VATICAN CITY, March 13 (UPI) -- Cardinal Jorge Mario Bergoglio of Buenos Aires, a Jesuit, is the new pope, the first Latin American in history, taking the papal name of Francis.
The fact that he chose a reformer's name was seen as a signal he might make great changes in the church. Like St. Francis of Assisi, Bergoglio has been known for his simplicity, humility and rejection of material comforts.
He is also the first non-European pope in history, and is an Argentinian, though of Italian ancestry. He is known to oppose abortion and same-sex marriage, and has spent his entire career in Argentina. He also is a member of the Jesuits, sometimes known as the pope's "shock troops."
The 76-year-old pope appeared on the balcony above a packed St. Peter's Square before more than 100,000 cheering people who braved cold and rainy weather.
"Dear brothers and sisters, good evening," the new pope told the crowd. "You know the duty of the conclave was to appoint a bishop of Rome and it seems to me that my brother cardinals have chosen one from far away. But here I am.
"I want to thank you for your embrace."
Francis asked the crowd to pray for his predecessor, Pope Emeritus Benedict XVI, who resigned last month.
After leading the crowd in the Our Father and Hail Mary, Francis said before he would bless the crowd he would ask members to bless him in silent prayer.
"Let us begin this journey together ... it is a journey of friendship, of love, of faith, of trust between us," Francis told the crowd.
"Let us pray for the whole world."
Francis said his blessing was "to you and to the world, to men and women of good will," and called on "the Holy Spirit to descend on you and remain with you always."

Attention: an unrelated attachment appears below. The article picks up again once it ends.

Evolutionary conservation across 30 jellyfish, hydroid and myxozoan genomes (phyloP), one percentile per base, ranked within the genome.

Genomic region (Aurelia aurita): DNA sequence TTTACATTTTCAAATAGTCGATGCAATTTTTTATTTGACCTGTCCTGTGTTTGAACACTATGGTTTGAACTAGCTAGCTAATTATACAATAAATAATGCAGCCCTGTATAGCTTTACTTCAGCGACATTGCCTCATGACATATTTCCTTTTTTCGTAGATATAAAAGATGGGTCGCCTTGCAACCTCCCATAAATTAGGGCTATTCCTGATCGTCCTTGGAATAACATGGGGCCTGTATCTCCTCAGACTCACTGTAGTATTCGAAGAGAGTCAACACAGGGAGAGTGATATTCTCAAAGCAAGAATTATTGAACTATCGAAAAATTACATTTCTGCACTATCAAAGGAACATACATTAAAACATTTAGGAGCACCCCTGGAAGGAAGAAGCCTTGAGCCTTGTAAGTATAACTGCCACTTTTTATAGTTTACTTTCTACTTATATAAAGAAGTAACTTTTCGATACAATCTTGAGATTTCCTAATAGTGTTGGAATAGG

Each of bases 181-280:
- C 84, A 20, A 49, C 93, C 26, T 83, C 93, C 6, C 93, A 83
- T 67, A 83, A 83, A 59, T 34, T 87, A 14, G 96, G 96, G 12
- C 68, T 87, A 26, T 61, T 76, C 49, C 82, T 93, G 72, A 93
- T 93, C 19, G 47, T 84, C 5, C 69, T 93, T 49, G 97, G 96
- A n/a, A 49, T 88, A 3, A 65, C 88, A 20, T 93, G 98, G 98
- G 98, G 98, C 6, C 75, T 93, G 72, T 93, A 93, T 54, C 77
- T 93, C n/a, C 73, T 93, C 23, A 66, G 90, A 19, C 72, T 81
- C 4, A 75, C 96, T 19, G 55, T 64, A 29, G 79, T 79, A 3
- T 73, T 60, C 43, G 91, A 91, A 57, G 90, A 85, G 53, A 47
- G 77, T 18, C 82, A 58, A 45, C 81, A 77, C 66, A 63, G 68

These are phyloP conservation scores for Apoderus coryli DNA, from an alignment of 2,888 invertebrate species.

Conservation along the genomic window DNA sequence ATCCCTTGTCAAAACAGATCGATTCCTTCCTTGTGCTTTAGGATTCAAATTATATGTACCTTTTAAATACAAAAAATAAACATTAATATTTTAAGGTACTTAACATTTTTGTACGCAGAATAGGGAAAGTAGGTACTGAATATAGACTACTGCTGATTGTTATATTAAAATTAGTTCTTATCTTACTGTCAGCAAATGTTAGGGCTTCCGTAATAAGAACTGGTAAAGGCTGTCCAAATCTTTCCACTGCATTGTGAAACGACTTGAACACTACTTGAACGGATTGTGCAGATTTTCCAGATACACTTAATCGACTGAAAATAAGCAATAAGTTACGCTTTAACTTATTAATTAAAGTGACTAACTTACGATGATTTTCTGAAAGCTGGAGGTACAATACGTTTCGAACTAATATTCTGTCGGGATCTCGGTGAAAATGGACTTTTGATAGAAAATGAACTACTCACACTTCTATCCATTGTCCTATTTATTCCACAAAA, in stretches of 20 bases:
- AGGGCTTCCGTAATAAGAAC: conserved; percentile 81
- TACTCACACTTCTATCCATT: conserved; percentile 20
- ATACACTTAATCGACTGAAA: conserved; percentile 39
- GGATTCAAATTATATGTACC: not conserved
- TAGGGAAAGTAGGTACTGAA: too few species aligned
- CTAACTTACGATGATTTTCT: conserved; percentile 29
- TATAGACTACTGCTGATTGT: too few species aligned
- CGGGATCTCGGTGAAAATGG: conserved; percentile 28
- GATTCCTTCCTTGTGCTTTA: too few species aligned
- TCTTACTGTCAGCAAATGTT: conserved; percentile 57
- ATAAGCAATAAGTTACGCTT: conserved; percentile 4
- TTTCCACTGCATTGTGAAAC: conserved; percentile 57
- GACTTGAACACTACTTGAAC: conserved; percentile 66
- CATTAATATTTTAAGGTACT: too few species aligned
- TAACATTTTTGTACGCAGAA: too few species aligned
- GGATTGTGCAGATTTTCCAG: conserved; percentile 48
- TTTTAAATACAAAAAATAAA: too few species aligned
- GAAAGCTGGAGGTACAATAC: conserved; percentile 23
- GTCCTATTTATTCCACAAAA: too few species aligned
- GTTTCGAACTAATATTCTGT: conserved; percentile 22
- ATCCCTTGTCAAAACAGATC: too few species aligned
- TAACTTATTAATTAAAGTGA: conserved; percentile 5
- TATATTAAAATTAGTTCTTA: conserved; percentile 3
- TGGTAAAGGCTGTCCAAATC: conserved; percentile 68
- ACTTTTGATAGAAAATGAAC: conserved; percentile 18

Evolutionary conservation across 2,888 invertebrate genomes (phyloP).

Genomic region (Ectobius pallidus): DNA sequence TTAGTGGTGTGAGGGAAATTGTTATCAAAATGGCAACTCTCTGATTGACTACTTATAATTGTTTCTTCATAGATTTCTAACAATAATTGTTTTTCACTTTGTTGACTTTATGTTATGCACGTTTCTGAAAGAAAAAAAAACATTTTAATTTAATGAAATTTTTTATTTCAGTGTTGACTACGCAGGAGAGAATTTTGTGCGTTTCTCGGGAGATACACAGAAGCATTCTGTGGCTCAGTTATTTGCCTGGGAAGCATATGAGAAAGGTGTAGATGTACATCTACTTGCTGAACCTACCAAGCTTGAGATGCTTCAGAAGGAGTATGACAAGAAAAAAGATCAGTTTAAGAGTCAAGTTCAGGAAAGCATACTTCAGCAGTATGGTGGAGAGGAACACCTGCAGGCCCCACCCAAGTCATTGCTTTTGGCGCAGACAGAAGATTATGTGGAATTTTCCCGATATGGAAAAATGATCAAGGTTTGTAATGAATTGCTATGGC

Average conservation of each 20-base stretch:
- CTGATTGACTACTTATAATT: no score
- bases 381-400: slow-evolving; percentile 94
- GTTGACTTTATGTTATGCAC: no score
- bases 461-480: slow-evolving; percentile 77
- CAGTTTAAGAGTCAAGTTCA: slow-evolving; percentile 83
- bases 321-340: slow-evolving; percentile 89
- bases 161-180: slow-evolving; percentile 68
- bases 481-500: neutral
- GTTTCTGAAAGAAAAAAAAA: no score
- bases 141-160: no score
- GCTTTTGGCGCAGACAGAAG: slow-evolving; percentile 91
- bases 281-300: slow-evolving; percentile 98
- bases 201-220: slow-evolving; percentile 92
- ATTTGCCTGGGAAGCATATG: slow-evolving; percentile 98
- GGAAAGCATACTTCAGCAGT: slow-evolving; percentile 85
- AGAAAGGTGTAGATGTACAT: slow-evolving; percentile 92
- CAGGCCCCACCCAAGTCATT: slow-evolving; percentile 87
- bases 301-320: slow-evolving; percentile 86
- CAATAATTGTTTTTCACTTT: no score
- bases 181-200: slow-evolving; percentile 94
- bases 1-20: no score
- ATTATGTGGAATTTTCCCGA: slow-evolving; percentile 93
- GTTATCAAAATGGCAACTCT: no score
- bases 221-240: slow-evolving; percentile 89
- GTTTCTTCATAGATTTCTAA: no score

Obama eyes 'common sense caucus' on budget
WASHINGTON, March 13 (UPI) -- U.S. President Barack Obama says he is trying to identify a "common sense caucus" of members of Congress who can reach a compromise on the budget crisis.
In an interview with ABC's George Stephanopoulos, Obama was asked whether his current series of meetings with members of Congress was designed to "go around" GOP leaders, including House Speaker John Boehner of Ohio, who has insisted Republicans will not accept any new revenues as part of deficit reduction.
"I don't think it's to break or go around them," Obama said. "I think it is to identify -- members, particularly in the Senate, but I think also in the House, who are just tired of havin' the same argument over and over again. And -- what I call the common-sense caucus, which says -- we can do sensible deficit reduction with a combination of entitlement reform, some judicious spending cuts, closing some tax loopholes that nobody really defends on their own."
With this group, "we can do sensible deficit reduction with a combination of entitlement reform, some judicious spending cuts, closing some tax loopholes that nobody really defends on their own," the president said.
Rather than the arbitrary cuts created by the sequestration, the president said, "we can actually put in place a growth strategy that creates jobs and protects the middle class and helps them thrive and grow."
He said there were only "a finite number of changes that could be made to deal with our deficit."